The Pennsylvania Liquor Control Board, health department and Department of agriculture will also enforce the order.
N.J. residents ordered to stay home
Only essential businesses — such as grocery stores, pharmacies, and convenience stores — were allowed to open Sunday morning, after New Jersey Gov. Phil Murphy ordered all other businesses to close their doors by 9 p.m. Saturday and banned public gatherings. Those who flout the rules may be charged by law enforcement, Murphy said.
Murphy’s executive order requires residents to keep six feet apart while in public, with exceptions made for romantic partners, household members and caretakers.
While New Jersey is the first state to order residents to stay indoors, Pennsylvania Gov. Tom Wolf has similarly ordered all “non-life sustaining” businesses to close. However, confusion over what counted as life sustaining was followed by a wave of businesses seeking exemptions, which has pushed enforcement of that order to Monday at 8 a.m.
Delaware Gov. John Carney ordered the state’s beaches and boardwalks closed Saturday.
“For every person infected with COVID-19, they typically infect two to three additional people,” said Dr. Karyl Rattay, director of the Division of Public Health, in a statement. “That’s why the steps that Gov. Carney has taken to close schools, restaurants and bars, recreational facilities and beaches is so important. We need to take these steps to prevent widespread outbreaks and slow the spread of the virus.”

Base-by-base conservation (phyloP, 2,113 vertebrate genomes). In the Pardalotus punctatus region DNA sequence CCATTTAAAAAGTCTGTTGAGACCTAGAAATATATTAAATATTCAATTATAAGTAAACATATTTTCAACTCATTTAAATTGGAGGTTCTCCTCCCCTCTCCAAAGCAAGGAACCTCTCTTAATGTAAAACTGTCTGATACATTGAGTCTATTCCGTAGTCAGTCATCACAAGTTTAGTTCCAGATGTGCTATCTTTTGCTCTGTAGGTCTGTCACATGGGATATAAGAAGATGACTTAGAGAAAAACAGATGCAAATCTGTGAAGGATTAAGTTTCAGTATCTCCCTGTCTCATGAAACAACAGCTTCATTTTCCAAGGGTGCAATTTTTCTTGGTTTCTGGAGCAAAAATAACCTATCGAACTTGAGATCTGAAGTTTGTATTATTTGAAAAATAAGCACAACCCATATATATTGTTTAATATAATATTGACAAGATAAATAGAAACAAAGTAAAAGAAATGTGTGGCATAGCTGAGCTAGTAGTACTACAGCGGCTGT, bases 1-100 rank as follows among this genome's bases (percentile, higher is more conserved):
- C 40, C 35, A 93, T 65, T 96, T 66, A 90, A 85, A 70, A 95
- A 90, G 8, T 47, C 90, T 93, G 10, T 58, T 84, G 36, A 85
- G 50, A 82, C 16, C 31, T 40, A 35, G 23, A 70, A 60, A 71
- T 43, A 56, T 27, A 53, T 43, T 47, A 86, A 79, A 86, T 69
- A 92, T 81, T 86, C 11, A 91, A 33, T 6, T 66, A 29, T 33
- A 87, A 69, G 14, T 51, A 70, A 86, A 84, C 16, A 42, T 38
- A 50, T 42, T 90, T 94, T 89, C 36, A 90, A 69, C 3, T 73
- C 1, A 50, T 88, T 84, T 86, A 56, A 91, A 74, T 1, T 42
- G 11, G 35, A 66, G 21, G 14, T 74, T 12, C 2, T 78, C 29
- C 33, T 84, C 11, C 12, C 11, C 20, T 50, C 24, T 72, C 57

Delaware reported two new COVID-19 cases Sunday, bringing the statewide total to 47.
Testing sites open in Philly, Montco, New Jersey
With drive-thru testing sites opening this week in Pennsylvania and New Jersey, officials expect the number of COVID-19 cases to rise.
Philadelphia opened a testing site at Citizens Bank Park on Friday and another opened at Montgomery County’s Temple University campus in Ambler on Saturday. (Here’s a primer on how and where to get tested in the Philly area from WHYY’s Billy Penn).
New Jersey launched a drive-thru testing site in the epicenter of its outbreak in Bergen County.
That site reached testing capacity early Sunday, according to Bergen County Executive Jim Tedesco. The Bergen County Community College site will reopen at 8 a.m. Monday, the same day a second drive-thru site is slated to open at Monmouth County’s PNC Bank Arts Center in Holmdel.
Due to a nationwide shortage of personal protective gear, health care workers in the region have asked the public for masks and other donations.
“We are desperate for more PPE equipment, personal protective equipment,” Murphy said Sunday morning on ABC’s “This Week.” “We’ve had a big ask into the strategic stockpile in the White House they’ve given us a fraction of our ask.
“We are as a state — private sector, public sector, nonprofits — turning over every stone, but we need a lot more PPE both to protect our healthcare workers and to treat the sick.”
Hospitals in Pennsylvania and New Jersey have also worked to make room for an influx of COVID-19 patients requiring hospitalization.